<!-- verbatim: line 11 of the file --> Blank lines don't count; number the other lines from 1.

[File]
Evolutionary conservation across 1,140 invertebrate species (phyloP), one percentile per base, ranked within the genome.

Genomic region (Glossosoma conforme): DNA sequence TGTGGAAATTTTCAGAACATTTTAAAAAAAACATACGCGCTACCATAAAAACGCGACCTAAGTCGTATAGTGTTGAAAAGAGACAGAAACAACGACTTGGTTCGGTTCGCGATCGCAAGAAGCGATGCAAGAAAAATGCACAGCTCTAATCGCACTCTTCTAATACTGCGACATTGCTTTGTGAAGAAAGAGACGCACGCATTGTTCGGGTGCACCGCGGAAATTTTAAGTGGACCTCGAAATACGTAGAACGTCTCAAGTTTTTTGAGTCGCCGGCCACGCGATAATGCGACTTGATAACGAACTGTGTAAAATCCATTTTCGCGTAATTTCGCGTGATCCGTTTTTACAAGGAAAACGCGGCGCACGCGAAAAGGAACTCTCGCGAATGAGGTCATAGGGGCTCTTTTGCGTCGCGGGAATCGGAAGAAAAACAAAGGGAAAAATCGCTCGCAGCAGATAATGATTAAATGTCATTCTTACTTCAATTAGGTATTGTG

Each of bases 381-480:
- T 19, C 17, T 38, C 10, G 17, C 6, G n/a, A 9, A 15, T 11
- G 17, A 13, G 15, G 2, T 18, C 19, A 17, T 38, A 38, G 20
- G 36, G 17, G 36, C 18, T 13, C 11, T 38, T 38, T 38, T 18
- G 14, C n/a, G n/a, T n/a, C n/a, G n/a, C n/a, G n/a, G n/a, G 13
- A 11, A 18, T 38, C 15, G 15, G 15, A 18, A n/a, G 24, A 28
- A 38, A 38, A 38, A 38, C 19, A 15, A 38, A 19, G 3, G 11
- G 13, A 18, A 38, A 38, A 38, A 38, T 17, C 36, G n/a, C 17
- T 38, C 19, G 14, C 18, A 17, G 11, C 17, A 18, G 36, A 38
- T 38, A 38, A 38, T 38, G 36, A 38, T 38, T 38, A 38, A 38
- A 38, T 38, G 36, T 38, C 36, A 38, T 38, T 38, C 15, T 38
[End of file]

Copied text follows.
- T 38, C 19, G 14, C 18, A 17, G 11, C 17, A 18, G 36, A 38